Friday, September 7, 2007

Dispensas Matrimoniales

It's been a busy past few weeks. I transferred to a new position in the Family History department, and I started teaching at BYU again...'Computers in Family History.' To say the least, I'm a little behind on my blog posts, however, I promised a little on dispensas matrimoniales...enjoy.

According to Catholic canon law there are a handful of impediments that can hold a couple back from getting married. I'm not going to try to name them all, but you can find many of them online, and in 'Finding Your Hispanic Roots' (page 195) by George R. Ryskamp. In short there are two major categories of impediments:

  1. Diriment - diriment impediments are not pardonable if one is discovered after a couple was married...they would actually void the marriage. This is why a pre-marriage investigation took place before a couple got married. If the impediments were discovered before the marriage, the couple could petition to the diocesan bishop for special permission to marry. The more common diriment impediments include:
    • Consanguinidad - couple was blood related within the 4th degree, or a common great great grandparent.
    • Afinidad - couple was related by marriage within the 4th degree
    • Espiritual o Compadrazgo - couple was related by godparents within the 4th degree
  2. Preventative - Preventative were not as example would be a commitment of one of the marrying parties to marry someone else.
Regular parish marriage records normally elude to the pre-marriage investigation and the resulting dispensation. The key term in the marriage record is: "no habiendo resultado impedimiento ninguno...(phrases vary)" or if the couple did run up to an impediment the record will read something like: "...con dispensa apostolica del tercero grado...(phrases vary)" If you find a phrase similar to this there is probably another record for the marriage, the dispensation of the impediment. Dispensas are normally found in the dioceses, because the diocesan bishop was the one to grant it.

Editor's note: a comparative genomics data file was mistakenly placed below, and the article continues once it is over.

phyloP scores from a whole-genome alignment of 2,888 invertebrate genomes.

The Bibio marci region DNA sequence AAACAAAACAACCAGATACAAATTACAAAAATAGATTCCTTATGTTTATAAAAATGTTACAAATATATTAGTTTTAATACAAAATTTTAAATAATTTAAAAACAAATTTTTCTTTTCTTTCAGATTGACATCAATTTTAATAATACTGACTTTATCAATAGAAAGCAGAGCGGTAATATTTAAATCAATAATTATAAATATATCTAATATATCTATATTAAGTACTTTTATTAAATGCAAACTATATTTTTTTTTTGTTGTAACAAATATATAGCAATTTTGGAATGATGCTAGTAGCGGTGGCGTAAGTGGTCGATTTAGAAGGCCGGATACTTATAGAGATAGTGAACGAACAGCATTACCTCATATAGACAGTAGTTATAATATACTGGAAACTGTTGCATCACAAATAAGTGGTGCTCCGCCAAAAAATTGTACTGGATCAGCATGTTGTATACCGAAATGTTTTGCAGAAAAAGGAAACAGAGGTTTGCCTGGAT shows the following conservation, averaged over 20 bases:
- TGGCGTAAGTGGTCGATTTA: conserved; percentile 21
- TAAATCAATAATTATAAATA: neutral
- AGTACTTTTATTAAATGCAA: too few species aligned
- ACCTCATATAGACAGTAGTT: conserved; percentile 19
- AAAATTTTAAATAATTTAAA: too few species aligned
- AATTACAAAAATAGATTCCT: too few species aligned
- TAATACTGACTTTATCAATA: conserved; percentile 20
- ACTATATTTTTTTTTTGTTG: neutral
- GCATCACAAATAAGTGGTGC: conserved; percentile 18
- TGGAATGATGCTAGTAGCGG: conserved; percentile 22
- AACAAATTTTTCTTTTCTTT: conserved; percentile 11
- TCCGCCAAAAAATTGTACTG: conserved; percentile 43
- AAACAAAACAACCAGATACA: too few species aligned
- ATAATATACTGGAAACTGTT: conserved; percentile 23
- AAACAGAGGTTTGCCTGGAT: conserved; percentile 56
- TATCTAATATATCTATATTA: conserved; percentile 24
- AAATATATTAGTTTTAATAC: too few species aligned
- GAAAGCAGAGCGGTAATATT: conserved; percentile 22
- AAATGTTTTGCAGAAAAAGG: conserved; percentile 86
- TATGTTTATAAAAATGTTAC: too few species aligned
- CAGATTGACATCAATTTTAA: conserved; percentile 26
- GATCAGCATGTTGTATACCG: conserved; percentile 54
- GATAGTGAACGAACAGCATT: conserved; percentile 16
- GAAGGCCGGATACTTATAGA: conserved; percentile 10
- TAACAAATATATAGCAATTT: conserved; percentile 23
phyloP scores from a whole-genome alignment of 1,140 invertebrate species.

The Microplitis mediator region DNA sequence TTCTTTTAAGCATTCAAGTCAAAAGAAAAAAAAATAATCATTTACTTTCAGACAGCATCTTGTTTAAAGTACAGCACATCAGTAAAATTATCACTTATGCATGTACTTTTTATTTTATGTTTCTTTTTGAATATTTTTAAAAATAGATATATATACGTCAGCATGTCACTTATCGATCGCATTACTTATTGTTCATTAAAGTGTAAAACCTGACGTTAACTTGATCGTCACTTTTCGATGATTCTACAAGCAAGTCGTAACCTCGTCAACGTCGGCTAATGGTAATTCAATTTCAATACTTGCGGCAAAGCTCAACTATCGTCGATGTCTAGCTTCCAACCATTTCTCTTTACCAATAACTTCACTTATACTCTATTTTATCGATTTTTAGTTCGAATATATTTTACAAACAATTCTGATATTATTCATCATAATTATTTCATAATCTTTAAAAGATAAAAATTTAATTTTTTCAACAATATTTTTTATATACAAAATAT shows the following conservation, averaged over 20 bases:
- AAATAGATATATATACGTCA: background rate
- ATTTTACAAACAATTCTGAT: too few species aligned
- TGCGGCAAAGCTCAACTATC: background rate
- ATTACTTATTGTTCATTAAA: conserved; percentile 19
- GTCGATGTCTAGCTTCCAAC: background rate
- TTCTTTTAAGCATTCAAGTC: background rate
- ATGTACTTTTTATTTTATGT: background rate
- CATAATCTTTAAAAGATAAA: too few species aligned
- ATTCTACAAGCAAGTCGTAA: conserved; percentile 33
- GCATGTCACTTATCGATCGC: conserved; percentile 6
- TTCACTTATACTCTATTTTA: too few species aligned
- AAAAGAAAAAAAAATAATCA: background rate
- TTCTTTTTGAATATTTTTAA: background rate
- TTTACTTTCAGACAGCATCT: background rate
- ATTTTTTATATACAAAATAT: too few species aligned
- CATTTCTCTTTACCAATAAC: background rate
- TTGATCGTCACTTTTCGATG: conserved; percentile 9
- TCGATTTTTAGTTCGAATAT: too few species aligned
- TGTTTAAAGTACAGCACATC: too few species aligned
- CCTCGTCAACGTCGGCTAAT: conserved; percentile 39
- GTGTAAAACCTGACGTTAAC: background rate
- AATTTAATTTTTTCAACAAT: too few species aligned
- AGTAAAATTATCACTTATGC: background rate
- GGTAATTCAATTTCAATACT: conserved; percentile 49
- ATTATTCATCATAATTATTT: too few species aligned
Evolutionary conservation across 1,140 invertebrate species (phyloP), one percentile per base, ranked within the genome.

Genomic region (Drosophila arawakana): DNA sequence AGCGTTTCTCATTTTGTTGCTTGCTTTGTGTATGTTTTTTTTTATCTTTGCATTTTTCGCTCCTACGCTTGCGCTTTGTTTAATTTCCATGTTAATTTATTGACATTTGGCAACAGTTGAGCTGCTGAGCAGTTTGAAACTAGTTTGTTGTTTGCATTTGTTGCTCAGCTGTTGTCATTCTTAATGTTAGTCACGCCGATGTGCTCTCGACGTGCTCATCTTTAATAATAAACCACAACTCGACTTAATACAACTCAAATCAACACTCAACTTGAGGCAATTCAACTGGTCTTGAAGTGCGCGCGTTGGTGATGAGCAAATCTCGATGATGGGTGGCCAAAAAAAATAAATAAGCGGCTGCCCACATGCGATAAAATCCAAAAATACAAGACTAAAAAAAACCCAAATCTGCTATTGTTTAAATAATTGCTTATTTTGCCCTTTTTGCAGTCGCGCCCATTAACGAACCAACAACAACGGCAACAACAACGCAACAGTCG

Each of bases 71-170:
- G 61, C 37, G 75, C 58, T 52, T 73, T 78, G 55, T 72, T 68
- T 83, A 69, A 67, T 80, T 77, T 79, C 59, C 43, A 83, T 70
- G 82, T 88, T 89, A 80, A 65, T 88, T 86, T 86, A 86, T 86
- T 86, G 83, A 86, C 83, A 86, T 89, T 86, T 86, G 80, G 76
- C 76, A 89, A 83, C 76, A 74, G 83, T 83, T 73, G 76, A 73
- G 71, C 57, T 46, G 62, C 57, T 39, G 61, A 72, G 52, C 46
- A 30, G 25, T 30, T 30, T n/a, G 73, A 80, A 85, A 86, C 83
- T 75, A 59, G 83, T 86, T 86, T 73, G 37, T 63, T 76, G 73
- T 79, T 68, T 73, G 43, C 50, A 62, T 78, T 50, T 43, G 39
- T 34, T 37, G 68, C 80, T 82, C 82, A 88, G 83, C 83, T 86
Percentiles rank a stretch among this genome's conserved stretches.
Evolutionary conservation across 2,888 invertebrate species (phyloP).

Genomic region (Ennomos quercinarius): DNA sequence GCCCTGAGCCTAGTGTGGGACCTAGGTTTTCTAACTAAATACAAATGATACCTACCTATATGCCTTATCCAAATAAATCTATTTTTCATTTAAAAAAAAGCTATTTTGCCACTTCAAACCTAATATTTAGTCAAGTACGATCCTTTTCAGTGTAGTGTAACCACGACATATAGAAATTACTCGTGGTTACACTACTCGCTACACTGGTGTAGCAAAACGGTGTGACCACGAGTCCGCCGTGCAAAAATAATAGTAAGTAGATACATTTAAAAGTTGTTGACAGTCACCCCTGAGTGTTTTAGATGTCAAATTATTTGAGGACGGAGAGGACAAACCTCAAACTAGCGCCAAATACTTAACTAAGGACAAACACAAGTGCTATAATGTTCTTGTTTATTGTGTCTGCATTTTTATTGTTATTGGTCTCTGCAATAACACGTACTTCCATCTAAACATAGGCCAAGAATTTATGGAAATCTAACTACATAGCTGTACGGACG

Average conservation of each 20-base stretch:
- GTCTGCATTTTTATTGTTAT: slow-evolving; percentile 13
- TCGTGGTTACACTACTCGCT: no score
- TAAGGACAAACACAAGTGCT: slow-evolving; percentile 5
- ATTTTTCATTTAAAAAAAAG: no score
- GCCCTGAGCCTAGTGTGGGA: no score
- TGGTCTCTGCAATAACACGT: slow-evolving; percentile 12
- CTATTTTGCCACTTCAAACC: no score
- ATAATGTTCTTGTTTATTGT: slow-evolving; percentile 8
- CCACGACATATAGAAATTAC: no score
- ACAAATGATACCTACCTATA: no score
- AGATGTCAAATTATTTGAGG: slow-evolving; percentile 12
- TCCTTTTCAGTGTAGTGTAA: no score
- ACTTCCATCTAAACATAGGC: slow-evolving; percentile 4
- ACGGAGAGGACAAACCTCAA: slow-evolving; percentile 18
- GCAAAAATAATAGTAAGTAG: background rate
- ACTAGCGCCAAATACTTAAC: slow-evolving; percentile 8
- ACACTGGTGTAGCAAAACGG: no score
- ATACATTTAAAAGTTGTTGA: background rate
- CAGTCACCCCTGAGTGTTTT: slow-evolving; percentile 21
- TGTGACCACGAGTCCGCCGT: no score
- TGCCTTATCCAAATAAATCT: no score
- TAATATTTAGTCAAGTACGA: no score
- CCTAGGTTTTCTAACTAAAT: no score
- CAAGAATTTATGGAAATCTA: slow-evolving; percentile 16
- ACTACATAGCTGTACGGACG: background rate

Dispensas contain a lot of great information about the marrying couple and why they needed a dispensation. In my research in the Granda, Spain expedientes matrimoniales and dispensas I have seen dispensation records as long as 30 pages. The records often structured this way:

  • Presentation of the marriage applicants/petition - this is usually a paragraph outlining the couple desiring to marry. Usually gives their place of birth, their parents' names (especially a minor was involved), and their intent to marry each other.
  • Acceptance of the marriage petition - usually not very long, however, the parish priest accepts to investigate the impediment so the couple can marry.
  • Investigator idenitfied - statement who will carry out the pre-marriage investigation. This was normally done by a local notary or the local parish priest. In the dispensas that I've used this section usually lists the questions that the investigator is going to ask the witnesses. If anyone is interested I can supply these questions...but I don't want to go too long.
  • Testimony of 3 witnesses - three different individuals that know the couple getting married. They testify that they know of the impediment and outline how the couple is related (great for genealogists). These testimonies sometimes give interesting biographical data, like how long the bride or groom has lived in a particular parish, etc.
  • Applicant statements - bride and groom give a statement of the facts found in the investigation
  • Summary - the investigator basically sums up the findings of the investigation for the bishop. Many times this summary will include a drawing (click here for an example) that shows the bishop in one page how the couple was related.
  • Dispensation - Statement/document signed by the diocesan bishop granting the couple permission to marry.
I have spent several hundred hours researching in Granada, Spain over the last few years. The families that I'm research live in a town where all the parish records have been destroyed. I have used only expedientes matrimoniales (dispensas are mixed in with them), and have uncovered 200+ years of genealogy. Even though I'm not finding all the children of each couple, I have successfully found over 400 individuals. The collection is a gold mine, because many of the parish records in the diocese of Granada were destroyed during the civil war. The marriages are indexed and cover the years 1556 - 1933. To find dispensations you should be looking in diocesan archives first since the dispensations were actually granted by the diocesan bishop.

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